“…the chainsaws were not the work of one man. The whole administration stands discredited ahead of May’s local elections. Even the two local Conservative MPs, Johnny Mercer and Sir Gary Streeter, believe that Labour should now take over the council………. The infighting and incompetence of local Tories lie behind this declaration of no confidence.”
The Guardian editorial on Plymouth’s lost trees: an act of vandalism
The decision taken by Plymouth’s Tory council leader, Richard Bingley, to chop down more than 100 mature trees under cover of darkness earlier this month was damaging to the city as well as the horse chestnut, silver birch, pear, apple and other specimens that were removed. Armada Way, the pedestrianised boulevard that runs south through the city centre to the sea, is a rare postwar conservation area and ought to be a national showpiece. Instead, ugly images of debris strewn among the modern architecture have upset and angered local people and conservationists. They may also set back efforts to boost the city by attracting tourists.
The upset and anger are more than justified by events. A consultation regarding the proposed regeneration of the city centre showed that a majority of locals do not support it. A campaign group, Save the Trees of Armada Way (Straw), gathered a petition of more than 16,000 names. Yet the council ploughed on until it was served with a court injunction by campaigners. On Monday, Mr Bingley resigned, ahead of a council meeting.
But the chainsaws were not the work of one man. The whole administration stands discredited ahead of May’s local elections. Even the two local Conservative MPs, Johnny Mercer and Sir Gary Streeter, believe that Labour should now take over the council (so far Labour’s Tudor Evans has resisted this, saying that the decision should be made at the ballot box). The infighting and incompetence of local Tories lie behind this declaration of no confidence. Last year, one former councillor, David Downie, said that he was “very concerned” about the Conservative cabinet’s lack of experience. Mr Bingley is on record as having said that people shouldn’t “worry too much about climate change”.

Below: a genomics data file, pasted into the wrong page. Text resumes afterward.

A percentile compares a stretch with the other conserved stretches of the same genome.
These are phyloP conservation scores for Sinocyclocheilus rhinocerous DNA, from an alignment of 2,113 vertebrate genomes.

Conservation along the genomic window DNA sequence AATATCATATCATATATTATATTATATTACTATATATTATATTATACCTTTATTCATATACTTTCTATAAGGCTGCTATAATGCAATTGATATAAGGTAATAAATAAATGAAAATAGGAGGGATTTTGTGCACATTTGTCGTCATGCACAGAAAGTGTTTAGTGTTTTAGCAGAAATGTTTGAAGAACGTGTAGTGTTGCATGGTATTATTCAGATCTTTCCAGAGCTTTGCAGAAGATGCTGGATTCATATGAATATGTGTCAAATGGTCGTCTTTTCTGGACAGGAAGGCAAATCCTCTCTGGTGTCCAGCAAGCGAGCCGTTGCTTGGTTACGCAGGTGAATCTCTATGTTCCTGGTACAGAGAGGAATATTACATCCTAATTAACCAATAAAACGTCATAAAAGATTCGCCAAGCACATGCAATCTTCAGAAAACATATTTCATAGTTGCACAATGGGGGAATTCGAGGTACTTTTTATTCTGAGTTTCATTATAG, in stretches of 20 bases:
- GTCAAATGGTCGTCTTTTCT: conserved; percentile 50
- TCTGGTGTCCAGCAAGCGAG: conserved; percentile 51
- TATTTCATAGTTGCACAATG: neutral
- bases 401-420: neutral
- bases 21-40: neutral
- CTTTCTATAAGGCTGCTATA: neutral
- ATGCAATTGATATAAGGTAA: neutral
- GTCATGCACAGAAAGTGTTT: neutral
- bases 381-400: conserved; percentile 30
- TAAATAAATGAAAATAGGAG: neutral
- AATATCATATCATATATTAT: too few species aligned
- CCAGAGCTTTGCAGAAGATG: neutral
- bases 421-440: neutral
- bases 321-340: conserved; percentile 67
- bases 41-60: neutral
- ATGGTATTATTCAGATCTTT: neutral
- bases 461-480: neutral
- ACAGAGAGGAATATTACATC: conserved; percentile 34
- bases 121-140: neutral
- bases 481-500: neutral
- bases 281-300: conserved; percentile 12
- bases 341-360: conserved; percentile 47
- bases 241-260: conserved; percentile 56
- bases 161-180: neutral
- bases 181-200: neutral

Such cavalier attitudes are outdated. It is a sign of progress that so many people now recognise the importance of trees, not only as attractive local features but as wildlife habitats with a role in sequestering carbon and keeping streets cool. Developments for new housing or other infrastructure should work around them. Promises to plant new trees are no substitute for looking after those that already exist. Where developers present plans that are harmful to nature, councils must push back and demand alternatives.
In its dismissal of local people’s feedback, this council showed itself to be as high-handed with voters as with the environment. Just as happened in Sheffield, where a Labour council destroyed public trust through its handling of protests over the removal of street trees, Plymouth’s leaders adopted a bunker mentality. Spending £12.7m of levelling up funds within the allotted timeframe was what mattered. They believed their plan to be a good one, and that was that.